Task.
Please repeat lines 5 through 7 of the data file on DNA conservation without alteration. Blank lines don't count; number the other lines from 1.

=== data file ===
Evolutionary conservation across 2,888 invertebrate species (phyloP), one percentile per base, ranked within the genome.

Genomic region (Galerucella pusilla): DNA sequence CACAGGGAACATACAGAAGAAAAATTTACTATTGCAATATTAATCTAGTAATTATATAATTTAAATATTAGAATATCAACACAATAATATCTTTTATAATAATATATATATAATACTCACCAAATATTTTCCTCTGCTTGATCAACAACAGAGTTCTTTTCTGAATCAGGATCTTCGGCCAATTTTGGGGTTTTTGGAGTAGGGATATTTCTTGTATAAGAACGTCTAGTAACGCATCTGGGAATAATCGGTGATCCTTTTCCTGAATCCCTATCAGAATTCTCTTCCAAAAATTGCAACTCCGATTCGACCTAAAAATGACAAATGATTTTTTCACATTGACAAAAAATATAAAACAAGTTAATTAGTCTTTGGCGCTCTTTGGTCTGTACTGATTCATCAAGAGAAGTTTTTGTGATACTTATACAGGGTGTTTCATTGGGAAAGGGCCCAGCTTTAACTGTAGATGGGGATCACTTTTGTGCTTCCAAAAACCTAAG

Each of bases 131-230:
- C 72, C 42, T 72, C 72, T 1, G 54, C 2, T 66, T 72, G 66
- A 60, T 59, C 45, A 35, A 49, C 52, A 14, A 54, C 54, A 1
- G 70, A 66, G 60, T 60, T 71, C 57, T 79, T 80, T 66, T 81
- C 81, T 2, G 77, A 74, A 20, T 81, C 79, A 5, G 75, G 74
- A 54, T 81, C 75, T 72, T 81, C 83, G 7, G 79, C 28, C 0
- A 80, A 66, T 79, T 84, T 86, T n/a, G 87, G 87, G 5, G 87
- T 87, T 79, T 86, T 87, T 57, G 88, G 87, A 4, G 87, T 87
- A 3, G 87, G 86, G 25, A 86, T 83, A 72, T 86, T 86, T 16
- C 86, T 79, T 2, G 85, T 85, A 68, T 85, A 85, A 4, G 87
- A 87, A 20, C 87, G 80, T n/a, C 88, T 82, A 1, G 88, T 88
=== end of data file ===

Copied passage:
- A 60, T 59, C 45, A 35, A 49, C 52, A 14, A 54, C 54, A 1
- G 70, A 66, G 60, T 60, T 71, C 57, T 79, T 80, T 66, T 81
- C 81, T 2, G 77, A 74, A 20, T 81, C 79, A 5, G 75, G 74